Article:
2. Why did Hashem tell Noach to build an ark, as opposed to saving him via some other method?
      6:14 - So that people would see Noach building the ark and ask him what he was doing. When Noach would answer, "Hashem is bringing a flood," it might encourage some people to repent.

    3. The ark had three levels. What function did each level serve?
      6:16 - The top level housed the people, the middle level housed the animals, and the bottom level, the refuse.

    4. What indication do we have that Noach was familiar with the Torah?
      7:2 - Hashem told him to take into the ark seven of each kosher-type animal, and two of each non-kosher type. "Kosher" and "non-kosher" are Torah concepts.

    5. Why did Hashem postpone bringing the flood for seven days?
      7:4 - To allow seven days to mourn the death of Mesushelach.

    6. Why did the first water of the flood come down as light rain?
      7:12 - To give the generation a chance to repent.

    7. What did people say that threatened Noach, and what did Hashem do to protect him?
      7:13,15 - People said, "If we see him going into the ark, we'll smash it!" Hashem surrounded it with bears and lions to kill any attackers.

    8. What grouping of creatures escaped the punishment of the flood?
      7:22 - The fish.

    9. How deeply was the ark submerged in the water?
      8:4 - Eleven amos.

    10. What did the olive branch symbolize?
      8:11 - Nothing. It was a leaf, not a branch. (The olive leaf symbolized that it's better to eat food "bitter like an olive" but which comes directly from Hashem, rather than sweet food provided by humans.)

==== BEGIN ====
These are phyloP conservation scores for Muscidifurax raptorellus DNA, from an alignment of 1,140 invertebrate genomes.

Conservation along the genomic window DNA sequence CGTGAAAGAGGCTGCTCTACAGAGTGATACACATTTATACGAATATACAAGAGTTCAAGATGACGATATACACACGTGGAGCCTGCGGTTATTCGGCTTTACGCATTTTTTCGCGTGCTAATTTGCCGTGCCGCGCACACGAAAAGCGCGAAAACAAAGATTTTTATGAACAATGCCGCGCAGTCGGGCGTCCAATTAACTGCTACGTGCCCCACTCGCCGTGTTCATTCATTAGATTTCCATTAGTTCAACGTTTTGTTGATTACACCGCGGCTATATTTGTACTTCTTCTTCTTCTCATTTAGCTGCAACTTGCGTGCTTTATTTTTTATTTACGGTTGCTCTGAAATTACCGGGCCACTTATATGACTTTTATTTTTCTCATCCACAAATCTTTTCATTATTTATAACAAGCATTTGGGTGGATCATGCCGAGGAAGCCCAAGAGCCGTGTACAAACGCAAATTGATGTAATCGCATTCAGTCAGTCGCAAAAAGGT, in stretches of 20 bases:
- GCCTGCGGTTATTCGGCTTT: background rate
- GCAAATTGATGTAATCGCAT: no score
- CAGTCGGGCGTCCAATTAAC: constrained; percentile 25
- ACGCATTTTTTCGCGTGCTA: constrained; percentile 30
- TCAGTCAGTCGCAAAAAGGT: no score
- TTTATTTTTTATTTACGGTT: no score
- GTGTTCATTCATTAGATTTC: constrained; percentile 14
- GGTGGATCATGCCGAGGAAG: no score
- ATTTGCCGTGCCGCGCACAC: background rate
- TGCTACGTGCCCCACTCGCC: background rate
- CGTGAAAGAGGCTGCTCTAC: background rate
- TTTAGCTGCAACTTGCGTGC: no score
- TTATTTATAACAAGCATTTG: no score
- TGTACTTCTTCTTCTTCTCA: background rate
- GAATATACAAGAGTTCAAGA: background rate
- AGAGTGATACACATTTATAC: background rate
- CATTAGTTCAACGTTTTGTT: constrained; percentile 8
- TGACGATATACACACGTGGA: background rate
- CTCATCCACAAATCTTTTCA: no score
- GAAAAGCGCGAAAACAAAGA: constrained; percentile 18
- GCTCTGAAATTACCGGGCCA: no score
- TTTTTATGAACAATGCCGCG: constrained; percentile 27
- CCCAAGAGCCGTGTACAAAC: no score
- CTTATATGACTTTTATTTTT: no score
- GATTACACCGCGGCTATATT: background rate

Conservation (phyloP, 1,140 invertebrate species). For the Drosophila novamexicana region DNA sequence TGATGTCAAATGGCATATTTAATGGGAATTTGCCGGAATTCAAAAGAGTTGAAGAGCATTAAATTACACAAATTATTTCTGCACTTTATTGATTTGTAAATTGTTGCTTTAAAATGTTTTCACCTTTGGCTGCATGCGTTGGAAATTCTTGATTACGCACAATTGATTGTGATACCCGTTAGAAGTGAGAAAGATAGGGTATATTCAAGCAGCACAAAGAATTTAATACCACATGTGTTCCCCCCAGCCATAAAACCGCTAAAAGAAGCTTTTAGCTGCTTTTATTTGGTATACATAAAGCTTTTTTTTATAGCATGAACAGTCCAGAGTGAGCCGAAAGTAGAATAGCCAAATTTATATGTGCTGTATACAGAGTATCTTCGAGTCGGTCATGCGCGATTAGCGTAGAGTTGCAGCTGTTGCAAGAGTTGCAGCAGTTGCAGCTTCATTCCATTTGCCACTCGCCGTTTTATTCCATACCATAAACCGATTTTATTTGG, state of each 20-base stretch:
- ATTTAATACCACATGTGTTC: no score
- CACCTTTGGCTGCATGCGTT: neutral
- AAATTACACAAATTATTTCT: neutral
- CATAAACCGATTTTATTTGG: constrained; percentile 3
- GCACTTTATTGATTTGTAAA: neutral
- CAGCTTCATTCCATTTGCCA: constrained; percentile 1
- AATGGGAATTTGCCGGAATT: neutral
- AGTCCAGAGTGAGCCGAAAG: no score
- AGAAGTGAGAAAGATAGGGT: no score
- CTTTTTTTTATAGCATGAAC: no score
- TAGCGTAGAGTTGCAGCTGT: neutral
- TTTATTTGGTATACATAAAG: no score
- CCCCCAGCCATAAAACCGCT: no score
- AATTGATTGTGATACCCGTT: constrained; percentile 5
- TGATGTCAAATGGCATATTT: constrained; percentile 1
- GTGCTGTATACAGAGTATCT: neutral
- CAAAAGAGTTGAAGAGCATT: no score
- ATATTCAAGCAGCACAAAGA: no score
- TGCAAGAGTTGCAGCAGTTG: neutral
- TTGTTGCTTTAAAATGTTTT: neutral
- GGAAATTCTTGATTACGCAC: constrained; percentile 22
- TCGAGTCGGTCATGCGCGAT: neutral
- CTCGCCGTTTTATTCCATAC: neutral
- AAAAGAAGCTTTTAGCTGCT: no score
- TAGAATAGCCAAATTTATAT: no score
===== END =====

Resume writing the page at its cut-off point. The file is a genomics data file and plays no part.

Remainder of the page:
11. How long did the punishment of the flood last?
      8:14 - A full solar year.

    12. A solar year is how many days longer than a lunar year?
      8:14 - Eleven days.

    13. When did humans receive permission to eat meat?
      9:3 - After the flood.

    14. What prohibition was given along with the permission to eat meat?
      9:4 - The prohibition of eating a limb cut from a living animal.

    15. Why does the command to "be fruitful and multiply" directly follow the prohibition of murder?
      9:7 - To equate one who purposely abstains from having children to one who commits murder.

    16. Name two generations in which the rainbow never appeared.
      9:12 - The generation of King Chizkiyahu and the generation of Shimon bar Yochai.

    17. Why did Noach curse Canaan specifically? Give two reasons.
      9:22,24 - Because Canaan is the one who revealed Noach's disgrace to Ham. And because Ham stopped Noach from fathering a fourth son. Thus, Noach cursed Ham's fourth son, Canaan.

    18. Why does the Torah call Nimrod a mighty hunter?
      10:9 - He used words to ensnare the minds of people, persuading them to rebel against Hashem.

    19. The sin of the generation of the dispersion was greater than the sin of the generation of the flood. Why was the punishment of the former less severe?
      11:9 - They lived together peacefully.

    20. Why was Sarah also called Yiscah?
      11:29 - The word "Yiscah" is related to the Hebrew word "to see." Sarah was called Yiscah because she could "see" the future via prophecy. Also, because of her beauty, everyone would gaze at her.



    Mystery
    Contents

    Solution to Sherlox Holmes

    "Look at the verses, Watstein," said Sherlox. "First, G-d tells Noach that the world will be destroyed. But G-d doesn't say how it will be destroyed. Then, G-d tells Noach to build an ark. Finally, G-d declares that there will be a flood."

    "Hmm. It is a bit peculiar," said Watstein. "The command to build the ark is surrounded by two statements about the destruction."

    "Therefore," said Sherlox, "Rashi understands that the first statement is G-d's decision to destroy the world, but only if the people don't repent. Then, Noach is commanded to build an ark, whose purpose is to get the people to repent. Then, if that fails, 'Behold, I am going to bring a flood...' "

    (Maskil L'David;"Sherlox" is by Reuven Subar, inspired by Dr. Avigdor Bonchek's "What's Bothering Rashi")

    Written and Compiled by Rabbi Eliyahu Kane & Rabbi Reuven Subar
    General Editor: Rabbi Moshe Newman
    Production Design: Eli Ballon